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This study has two main objectives: to describe the prevalence of undetected chronic obstructive pulmonary disease (COPD) in a clinical sample of smokers with severe mental illness (SMI), and to assess the value of the Tobacco Intensive Motivational Estimated Risk tool, which informs smokers of their respiratory risk and uses brief text messages to reinforce intervention.
A multicenter, randomized, open-label, and active-controlled clinical trial, with a 12-month follow-up. Outpatients with schizophrenia (SZ) and bipolar disorder were randomized either to the experimental group—studied by spirometry and informed of their calculated lung age and degree of obstruction (if any)—or to the active control group, who followed the 5 A’s intervention.
The study sample consisted of 160 patients (71.9% SZ), 78.1% of whom completed the 12-month follow-up. Of the patients who completed the spirometry test, 23.9% showed evidence of COPD (77.8% in moderate or severe stages). TIMER was associated with a significant reduction in tobacco use at week 12 and in the long term, 21.9% of patients reduced consumption and 14.6% at least halved it. At week 48, six patients (7.3%) allocated to the experimental group achieved the seven-day smoking abstinence confirmed by CO (primary outcome in terms of efficacy), compared to three (3.8%) in the control group.
In this clinical pilot trial, one in four outpatients with an SMI who smoked had undiagnosed COPD. An intensive intervention tool favors the early detection of COPD and maintains its efficacy to quit smoking, compared with the standard 5 A’s intervention.
A study of N-acetyl-aspartate (NAA) can provide data of interest about cortical alterations in psychotic illnesses. Although a decreased NAA level in the cerebral cortex is a replicated finding in chronic schizophrenia, the data are less consistent for bipolar disease. On the other hand, it is likely that NAA values in schizophrenia may differ in men and women.
We used proton magnetic resonance spectroscopy (1H MRS) to examine NAA levels in the prefrontal cortex in two groups of male patients, one with schizophrenia (n = 11) and the other with bipolar disorder (n = 13) of similar duration, and compared them to a sample of healthy control males (n = 10). Additionally, we compared the degree of structural deviations from normal volumes of gray matter (GM) and cerebrospinal fluid (CSF) in the dorsolateral prefrontal cortex.
Compared to controls, schizophrenia and bipolar patients presented decreased NAA to creatine ratios, while only the schizophrenia group showed an increase in CSF in the dorsolateral prefrontal region. There were no differences in choline to creatine ratios among the groups.
These data suggest that the decrease in NAA in the prefrontal region may be similar in schizophrenia and bipolar disorder, at least in the chronic state. However, cortical CSF may be markedly increased in schizophrenia patients.
Two studies to date have been published regarding the prevalence of the metabolic syndrome in bipolar patients. The unadjusted prevalence rates reported were 30% and 32%. The aim of this study was to evaluate the prevalence of the metabolic syndrome in a group of 142 bipolar patients from Spain.
Bipolar patients (ICD-10 criteria) from 11 centres in Spain were assessed cross-sectionally for metabolic syndrome according to the NCEP ATP III criteria.
The mean age was 47.3 (SD 14.5), 51.1% were male. On average, patients were receiving 2.8 (SD 1.3) drugs for the treatment of their bipolar disorder. Ninety-one percent were receiving mood stabilizers, 63.4% antipsychotics and 29.6 antidepressants. Eighty-seven percent of the antipsychotics prescribed were atypicals. The overall prevalence of metabolic syndrome in our sample was 24.6% Fifty-seven percent of the sample met the criterion for abdominal obesity, 37.4% for met the criterion for hypertriglyceridemia, 36.4% for low HDL-cholesterol, 25.2% for high blood pressure and 12.5% for high fasting glucose. No statistically significant difference was found between with and without the metabolic syndrome for gender, illness status (acute versus in remission), CGI-S-BP scores and number of medications used. Patients taking tow mood stabilizers had significantly higher metabolic syndrome rates than patients taking one mood stabilizer and than patients without mood stabilizer treatment (40% versus 17.8% and 11.1% respectively, p .02).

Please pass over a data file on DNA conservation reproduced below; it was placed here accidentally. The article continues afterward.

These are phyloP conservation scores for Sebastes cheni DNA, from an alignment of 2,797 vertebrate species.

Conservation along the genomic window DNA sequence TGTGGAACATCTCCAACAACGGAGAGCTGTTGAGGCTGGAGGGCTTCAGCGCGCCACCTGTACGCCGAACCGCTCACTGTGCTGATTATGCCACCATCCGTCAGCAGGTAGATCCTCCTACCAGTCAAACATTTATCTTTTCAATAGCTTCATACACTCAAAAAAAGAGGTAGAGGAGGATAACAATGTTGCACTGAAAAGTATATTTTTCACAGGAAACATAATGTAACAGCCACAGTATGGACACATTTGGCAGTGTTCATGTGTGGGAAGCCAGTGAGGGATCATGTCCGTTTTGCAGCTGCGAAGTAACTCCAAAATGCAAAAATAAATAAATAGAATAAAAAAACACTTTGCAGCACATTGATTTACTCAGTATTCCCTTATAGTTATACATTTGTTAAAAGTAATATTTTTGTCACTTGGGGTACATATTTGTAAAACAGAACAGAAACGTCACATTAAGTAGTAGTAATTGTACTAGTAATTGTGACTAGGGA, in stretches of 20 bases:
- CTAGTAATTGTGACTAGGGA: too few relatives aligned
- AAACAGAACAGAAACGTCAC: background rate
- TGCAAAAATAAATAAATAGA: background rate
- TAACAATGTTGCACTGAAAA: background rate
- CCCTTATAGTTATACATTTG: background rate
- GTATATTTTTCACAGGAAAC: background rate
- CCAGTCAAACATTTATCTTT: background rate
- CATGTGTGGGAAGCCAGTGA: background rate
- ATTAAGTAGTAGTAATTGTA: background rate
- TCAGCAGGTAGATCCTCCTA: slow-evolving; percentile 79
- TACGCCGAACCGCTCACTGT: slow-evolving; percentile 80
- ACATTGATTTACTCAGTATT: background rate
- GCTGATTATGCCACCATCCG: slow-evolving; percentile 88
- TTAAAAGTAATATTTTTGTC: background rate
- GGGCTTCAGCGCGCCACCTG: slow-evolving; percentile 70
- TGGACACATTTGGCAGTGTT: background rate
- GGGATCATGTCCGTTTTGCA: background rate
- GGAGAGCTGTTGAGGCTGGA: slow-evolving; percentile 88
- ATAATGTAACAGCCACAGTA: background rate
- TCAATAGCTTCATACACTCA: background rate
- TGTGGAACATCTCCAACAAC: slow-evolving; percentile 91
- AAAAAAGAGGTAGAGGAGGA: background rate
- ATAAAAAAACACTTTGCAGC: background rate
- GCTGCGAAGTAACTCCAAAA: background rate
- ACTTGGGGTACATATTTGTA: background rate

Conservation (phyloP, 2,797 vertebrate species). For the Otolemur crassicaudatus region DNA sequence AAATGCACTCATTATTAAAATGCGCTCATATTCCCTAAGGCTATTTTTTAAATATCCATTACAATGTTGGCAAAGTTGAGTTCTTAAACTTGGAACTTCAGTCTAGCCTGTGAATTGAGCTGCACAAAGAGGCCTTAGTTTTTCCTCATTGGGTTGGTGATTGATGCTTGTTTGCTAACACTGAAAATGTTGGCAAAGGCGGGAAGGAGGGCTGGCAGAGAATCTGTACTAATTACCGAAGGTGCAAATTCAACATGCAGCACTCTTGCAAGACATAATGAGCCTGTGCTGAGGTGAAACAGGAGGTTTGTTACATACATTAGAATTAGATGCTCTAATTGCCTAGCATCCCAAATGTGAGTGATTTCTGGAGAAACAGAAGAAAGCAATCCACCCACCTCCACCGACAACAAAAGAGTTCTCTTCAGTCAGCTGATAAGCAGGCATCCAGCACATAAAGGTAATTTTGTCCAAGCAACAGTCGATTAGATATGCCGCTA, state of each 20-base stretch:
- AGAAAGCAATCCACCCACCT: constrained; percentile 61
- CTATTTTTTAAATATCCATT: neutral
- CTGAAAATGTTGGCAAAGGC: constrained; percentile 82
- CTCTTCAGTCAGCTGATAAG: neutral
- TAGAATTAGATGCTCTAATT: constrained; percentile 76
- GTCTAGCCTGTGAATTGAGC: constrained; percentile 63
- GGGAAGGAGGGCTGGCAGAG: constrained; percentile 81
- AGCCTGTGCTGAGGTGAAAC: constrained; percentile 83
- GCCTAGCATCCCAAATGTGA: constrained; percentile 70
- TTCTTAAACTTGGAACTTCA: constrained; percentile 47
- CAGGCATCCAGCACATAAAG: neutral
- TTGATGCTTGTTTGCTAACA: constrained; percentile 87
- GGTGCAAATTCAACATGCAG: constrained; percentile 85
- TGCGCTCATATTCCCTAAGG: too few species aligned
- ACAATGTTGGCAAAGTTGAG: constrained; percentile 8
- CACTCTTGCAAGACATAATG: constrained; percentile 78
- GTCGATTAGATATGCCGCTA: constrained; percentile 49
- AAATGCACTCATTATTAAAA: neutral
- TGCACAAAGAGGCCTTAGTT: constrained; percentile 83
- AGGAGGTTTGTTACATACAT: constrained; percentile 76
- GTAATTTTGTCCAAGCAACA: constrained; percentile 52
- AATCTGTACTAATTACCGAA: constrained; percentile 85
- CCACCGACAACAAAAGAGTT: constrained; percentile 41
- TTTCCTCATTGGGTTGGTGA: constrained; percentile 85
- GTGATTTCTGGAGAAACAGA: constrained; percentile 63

The prevalence of the metabolic syndrome in bipolar patients is high. It appears to be higher than that estimated for the Spanish general population.
This study was performed to identify the predictive factors of functional capacity assessed by the Spanish University of California Performance Skills Assessment (Sp-UPSA) and real-world functioning assessed by the Spanish Personal and Social Performance scale (PSP) in outpatients with schizophrenia.
Naturalistic, 6-month follow-up, multicentre, validation study. Here, we report data on 139 patients with schizophrenia at their baseline visit. Assessment: Positive and Negative Syndrome Scale (PANSS), Clinical Global Impression-Severity (CGI-S), Sp-UPSA and PSP. Statistics: Pearson's correlation coefficient (r) was used to determine the relationships between variables, and multivariable stepwise linear regression analyses to identify predictive variables of Sp-UPSA and PSP total scores.
Functional capacity: scores on the PSP and PANSS-GP entered first and second at P < 0.0001 and accounted for 21% of variance (R2 = 0.208, model df = 2, F = 15.724, P < 0.0001). Real-world functioning: scores on the CGI-S (B = −5.406), PANSS-N (B = −0.657) and Sp-UPSA (B = 0.230) entered first, second and third, and accounted for 51% of variance (model df = 3, F = 37.741, P < 0.0001).
In patients with schizophrenia, functional capacity and real-world functioning are two related but different constructs. Each one predicts the other along with other factors; general psychopathology for functional capacity, and severity of the illness and negative symptoms for real-world functioning. These findings have important clinical implications: (1) both types of functioning should be assessed in patients with schizophrenia and (2) strategies for improving them should be different.
People with schizophrenia and bipolar disorder are more likely to smoke, smoke more cigarettes per day and have greater mortality from smoking-related disease than those in the general population.
To describe the sample and to identify the relationship between the pattern of tobacco use and psychopathology.
Multicenter, observational, prospective, 12-month follow up study to assess the clinical efficacy of a multicomponent smoking cessation program specifically designed for patients with severe mental illness.